Streptococcal Infections (cont.)

Skin infections: Impetigo, Cellulitis, Erysipelas

Impetigo

Impetigo is an infection of the top layers of the skin and is most common among children ages 2 to 6 years. It usually starts when the bacteria get into a cut, scratch, or insect bite. Impetigo is usually caused by staphylococcus (staph), a different bacterium, but can be caused by group A streptococcus. Skin infections are usually caused by different types (strains) of strep bacteria than those that cause strep throat. Therefore, the types of strep germs that cause impetigo are usually different from those that cause strep throat.

Symptoms of impetigo

Symptoms start with red or pimple-like lesions (sores) surrounded by reddened skin. These lesions can be anywhere on your body, but mostly on your face, arms, and legs. Lesions fill with pus, then break open after a few days and form a thick crust. Itching is common. Your health care provider can diagnose the infection by looking at the skin lesions.

Transmission of impetigo

The infection is spread by direct contact with wounds or sores or nasal discharge from an infected person. Scratching may spread the lesions. From the time of infection until you show symptoms is usually 1 to 3 days. If your skin doesn't have breaks in it, you can't be infected by dried streptococci in the air.

Treatment for impetigo

Your health care provider will prescribe oral antibiotics, as with strep throat. This treatment may also include an antibiotic ointment to be used on your skin.

Cellulitis and erysipelas

Cellulitis is inflammation of the skin and deep underlying tissues. Erysipelas is an inflammatory disease of the upper layers of the skin. Group A strep germs are the most common cause of both conditions.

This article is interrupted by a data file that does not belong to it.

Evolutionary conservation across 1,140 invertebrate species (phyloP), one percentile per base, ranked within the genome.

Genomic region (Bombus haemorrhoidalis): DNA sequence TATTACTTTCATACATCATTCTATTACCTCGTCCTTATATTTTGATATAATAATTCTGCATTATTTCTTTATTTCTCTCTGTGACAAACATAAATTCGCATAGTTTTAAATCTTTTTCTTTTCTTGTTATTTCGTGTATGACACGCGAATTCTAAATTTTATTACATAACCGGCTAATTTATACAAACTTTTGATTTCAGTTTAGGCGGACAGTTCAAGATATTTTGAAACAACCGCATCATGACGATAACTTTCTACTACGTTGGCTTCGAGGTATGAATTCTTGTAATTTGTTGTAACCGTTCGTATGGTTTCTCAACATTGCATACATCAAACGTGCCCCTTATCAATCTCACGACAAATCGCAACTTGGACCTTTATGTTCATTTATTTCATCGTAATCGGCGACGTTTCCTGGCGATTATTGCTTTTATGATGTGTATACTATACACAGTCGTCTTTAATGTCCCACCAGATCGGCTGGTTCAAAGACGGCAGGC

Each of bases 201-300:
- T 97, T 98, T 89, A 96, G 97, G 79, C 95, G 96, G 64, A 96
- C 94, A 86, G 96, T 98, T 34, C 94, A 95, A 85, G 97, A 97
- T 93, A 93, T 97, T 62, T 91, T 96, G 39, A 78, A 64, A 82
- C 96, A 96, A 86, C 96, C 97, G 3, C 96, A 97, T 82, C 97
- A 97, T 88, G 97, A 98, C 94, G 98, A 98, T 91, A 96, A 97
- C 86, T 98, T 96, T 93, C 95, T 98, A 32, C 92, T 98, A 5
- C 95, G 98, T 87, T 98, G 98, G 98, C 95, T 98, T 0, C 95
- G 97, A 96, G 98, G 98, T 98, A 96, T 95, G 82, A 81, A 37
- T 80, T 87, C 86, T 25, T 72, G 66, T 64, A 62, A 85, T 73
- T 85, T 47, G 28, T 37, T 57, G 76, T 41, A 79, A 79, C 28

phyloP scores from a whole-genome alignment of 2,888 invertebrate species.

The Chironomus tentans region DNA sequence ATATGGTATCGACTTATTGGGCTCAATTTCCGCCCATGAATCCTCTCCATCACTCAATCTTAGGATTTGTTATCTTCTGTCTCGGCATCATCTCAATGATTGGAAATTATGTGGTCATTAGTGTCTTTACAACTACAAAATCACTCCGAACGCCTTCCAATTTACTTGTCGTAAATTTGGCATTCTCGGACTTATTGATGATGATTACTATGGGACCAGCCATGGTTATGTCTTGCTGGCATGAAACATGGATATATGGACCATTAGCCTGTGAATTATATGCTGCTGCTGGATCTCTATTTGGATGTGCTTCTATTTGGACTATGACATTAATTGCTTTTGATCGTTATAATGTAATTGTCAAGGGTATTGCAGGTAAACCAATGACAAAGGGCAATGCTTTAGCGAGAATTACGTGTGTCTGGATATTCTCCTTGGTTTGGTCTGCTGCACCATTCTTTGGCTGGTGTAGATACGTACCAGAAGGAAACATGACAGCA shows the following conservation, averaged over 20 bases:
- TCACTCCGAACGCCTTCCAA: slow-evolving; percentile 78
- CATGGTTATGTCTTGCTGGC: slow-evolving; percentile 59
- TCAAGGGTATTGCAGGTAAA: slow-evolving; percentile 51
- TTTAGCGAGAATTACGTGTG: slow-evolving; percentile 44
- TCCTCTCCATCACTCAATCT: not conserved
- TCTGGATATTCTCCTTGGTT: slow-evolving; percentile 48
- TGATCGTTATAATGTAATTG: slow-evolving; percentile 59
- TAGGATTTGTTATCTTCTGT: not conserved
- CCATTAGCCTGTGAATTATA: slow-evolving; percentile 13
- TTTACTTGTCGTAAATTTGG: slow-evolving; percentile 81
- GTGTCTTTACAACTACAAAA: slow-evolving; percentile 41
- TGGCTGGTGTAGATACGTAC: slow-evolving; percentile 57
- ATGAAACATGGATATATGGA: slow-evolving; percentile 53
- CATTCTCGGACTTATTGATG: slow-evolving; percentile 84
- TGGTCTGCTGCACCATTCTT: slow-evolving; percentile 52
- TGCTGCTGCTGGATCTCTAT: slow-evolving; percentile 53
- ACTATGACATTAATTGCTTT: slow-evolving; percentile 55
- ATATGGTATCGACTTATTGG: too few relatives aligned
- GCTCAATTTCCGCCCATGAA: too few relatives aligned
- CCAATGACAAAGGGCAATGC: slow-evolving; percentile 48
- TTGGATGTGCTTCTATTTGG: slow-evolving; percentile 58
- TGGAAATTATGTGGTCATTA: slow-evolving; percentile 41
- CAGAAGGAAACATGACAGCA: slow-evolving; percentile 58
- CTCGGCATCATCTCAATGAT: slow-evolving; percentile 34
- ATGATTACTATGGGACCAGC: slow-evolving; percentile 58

Symptoms of cellulitis and erysipelas

Symptoms of cellulitis may include fever and chills and swollen "glands" or lymph nodes. Your skin will be painful, red, and tender. Your skin may blister and then scab over. You may also have perianal (around the anus) cellulitis may with itching and painful bowel movements.

With erysipelas, a fiery red rash with raised borders may occur on your face, arms, or legs. Your skin will be hot, red, and have sharply defined raised areas. The infection may come back, causing chronic swelling of your arms or legs (lymphedema).

Transmission of cellulitis or erysipelas

Both cellulitis and erysipelas begin with a minor incident, such as a bruise. They can also begin at the site of a burn, surgical cut, or wound, and usually affect your arm or leg. When the rash appears on your trunk, arms, or legs, however, it is usually at the site of a surgical cut or wound. Even if you have no symptoms, you carry the germs on your skin or in your nasal passages and can transmit the disease to others.

Diagnosis and treatment of cellulitis and erysipelas

Your health care provider may take a sample or culture from your skin lesions to identify the bacteria causing infection. He or she may also recover the bacteria from your blood. Depending on how severe the infection is, treatment involves either oral or intravenous (through the vein) antibiotics.


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